Between 3 and 6 months the healing tissue remodels to from a more organized structure with increased strength and durability (Reinold et al 2006). The tissue progressively acquires properties similar to that of the adjacent articular cartilage (Gikas et al 2009). They have firmed-up, have a gelatin-like consistency, and are well integrated with adjacent articular cartilage and underlying bone (Hambly et al 2006). At this stage the knee should have regained a full ROM (Reinold et al 2006), and functional activities can be increased with the increased strength of the healing tissue (Reinold et al 2006). One should however avoid excess activity during this phase as it may cause degeneration of the healing tissue (Hambly et al 2006).

Maturation phase
This begin at 4-6 months and can continue as long as 15-24 months (Reinold et al 2006, Hambly et al (2006). The healing tissue is putty-like at 9 months post-op (Hambly et al 2006). Horas et al showed fibrocartilage present in the superficial and central layers of the graft 6 months post-ACI, with deep areas showing signs of hyaline cartilage (type II collagen and aggrecan-proteoglycan) (Horas et al (2003). There is a gradual return to pre-operative activities as able and RTS, with an emphasis on regaining functional rather than high impact activities (Reinold et al 2006).

 
Tibio-femoral chondral grafts

One must attempt to avoid compressive forces when the chondral lesion is on the weightbearing surface of the femoral condyles (Reinold et al 2006)

0-2 weeks (NWB phase)
The knee is braced. Controlled ROM can stimulate the cells to make specific matrix markers and encourages cellular nutrition via synovial diffusion (Reinold et al 2006)

2-6 weeks (NWB ROM phase)
Isometric quadriceps are started early post-operatively (Brittberg 2008, Gillogly et al 2006, Reinold et al 2006, Marlovits et al (2005). SLR can be commenced once the patient has achieved full knee extension. Discard brace from 6 weeks (Gillogly et al 2006, Reinold et al 2006)

6-12 weeks (Weightbearing phase)
MRI evaluation of MACI grafts of the femoral condyle showed high rates of attachment by 37.4 days, with 87.5% of patients having a completely attached graft and repair tissue, while 6.25% had partial attachment and 6.25% had complete detachment. As the healing tissue gains strength, weightbearing is progressed from PWB (at 6 weeks) to FWB (at 8-10 weeks) (Reinold et al 2006)(Marlovits et al 2005) (Gillogly et al 2006). Maturation of the healing tissue allows for progression to higher level ROM and functional exercises (Reinold et al 2006); one can aim for full ROM and start the bike at low resistance (Gillogly et al 2006, Reinold et al 2006) (Hambly et al 2006).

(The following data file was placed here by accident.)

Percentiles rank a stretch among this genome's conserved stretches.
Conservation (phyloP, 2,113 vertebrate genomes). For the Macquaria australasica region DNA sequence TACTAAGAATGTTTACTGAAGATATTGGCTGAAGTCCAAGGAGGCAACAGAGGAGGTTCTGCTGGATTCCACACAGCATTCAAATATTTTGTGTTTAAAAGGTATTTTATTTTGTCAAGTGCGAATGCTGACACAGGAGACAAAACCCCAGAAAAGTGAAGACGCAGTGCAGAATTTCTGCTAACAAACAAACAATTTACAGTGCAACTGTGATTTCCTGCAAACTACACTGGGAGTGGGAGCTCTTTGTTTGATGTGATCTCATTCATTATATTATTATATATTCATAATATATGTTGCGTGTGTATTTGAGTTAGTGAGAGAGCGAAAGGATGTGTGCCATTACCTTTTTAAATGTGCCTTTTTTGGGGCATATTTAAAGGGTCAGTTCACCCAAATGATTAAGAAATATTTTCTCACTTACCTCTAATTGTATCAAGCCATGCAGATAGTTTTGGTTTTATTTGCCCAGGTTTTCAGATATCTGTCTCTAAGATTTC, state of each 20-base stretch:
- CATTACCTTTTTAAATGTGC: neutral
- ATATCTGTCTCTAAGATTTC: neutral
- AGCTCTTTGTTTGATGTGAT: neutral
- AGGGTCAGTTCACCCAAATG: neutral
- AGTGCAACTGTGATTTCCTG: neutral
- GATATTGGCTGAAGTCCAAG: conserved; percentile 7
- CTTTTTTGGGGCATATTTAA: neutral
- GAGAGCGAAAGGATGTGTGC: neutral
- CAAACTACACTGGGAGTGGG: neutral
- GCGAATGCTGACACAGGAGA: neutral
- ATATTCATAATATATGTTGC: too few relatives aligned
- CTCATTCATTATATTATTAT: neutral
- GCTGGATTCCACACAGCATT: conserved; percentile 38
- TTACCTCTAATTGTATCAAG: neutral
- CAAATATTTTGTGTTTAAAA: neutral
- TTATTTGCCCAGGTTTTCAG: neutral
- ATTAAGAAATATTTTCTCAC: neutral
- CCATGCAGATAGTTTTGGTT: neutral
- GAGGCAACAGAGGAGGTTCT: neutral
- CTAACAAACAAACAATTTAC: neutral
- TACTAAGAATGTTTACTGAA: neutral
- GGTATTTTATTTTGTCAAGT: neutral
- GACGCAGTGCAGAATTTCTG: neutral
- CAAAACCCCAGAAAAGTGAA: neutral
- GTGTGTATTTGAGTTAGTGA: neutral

Hydrotherapy may help to facilitate normal gait, and increase strength, balance and proprioception in a PWB environment (from 4-6 weeks) (Hambly et al 2006, Reinold et al 2006)(Reinold et al 2006)(Gillogly et al (2006). Mini-squats (0-45 degrees), squats (0-60degress) and leg presses (0-90 degrees) can also be started (Horas et al 2003). Low load OKC and CKC (<90 degrees) exercises can be started (Reinold et al 2006, Horas et al (2003). Wilk et al found that compressive force on the tibiofemoral joint was maximum at 90 degrees flexion during OKC knee extension, and at 91 degrees in a CKC squat (Wilk et al (1996).

3-6 months (consolidation phase)
One can commence leg presses (0-90), bilateral squats (0-45), and knee extension 0-90 (Gillogly et al 2006, Reinold et al 2006).

6-12 months
Resistance can be progressed as able and jogging may start at 8-10 months; 9-12 months for larger grafts (Gillogly et al 2006, Reinold et al 2006).

12-18 months
Commence proprioceptive exercises such as side-to-side and diagonal weight shift, mini-squats on an unstable surface, lunges, balance on an unstable surface, and wobbleboard (Reinold et al 2006, Gillogly et al 2006). High impact sports may be restarted at 12-18 months if painfree (Gillogly et al 2006, Reinold et al 2006)(McNickle et al 2009).

Patello-femoral chondral grafts
One needs to minimize shear forces when the chondral lesion is on the patella or in the trochlea, but maintain PFJ mobility to avoid later difficulty in recruiting the quadriceps and poor ROM (Reinold et al 2006).

0-2 weeks (No Load)
The primary aims are to reduce swelling, regain ROM, increase quadriceps control and progress weightbearing (Reinold et al 2006). Patients are immediately allowed to WBAT in a knee brace locked at 0 degrees (Gillogly et al 2006, Reinold et al 2006) as the patella and trochlea are not in contact in full extension (Grelsamer and Klein 1998, Reinold et al 2006). Isometric quadriceps and SLR are also safe during this time for the same reasons (Grelsamer and Klein 1998) (Brittberg 2008, Gillogly et al 2006, Reinold et al 2006). Partial weightbearing stimulates the cells to make specific matrix markers and encourages cellular nutrition via synovial diffusion (Reinold et al 2006).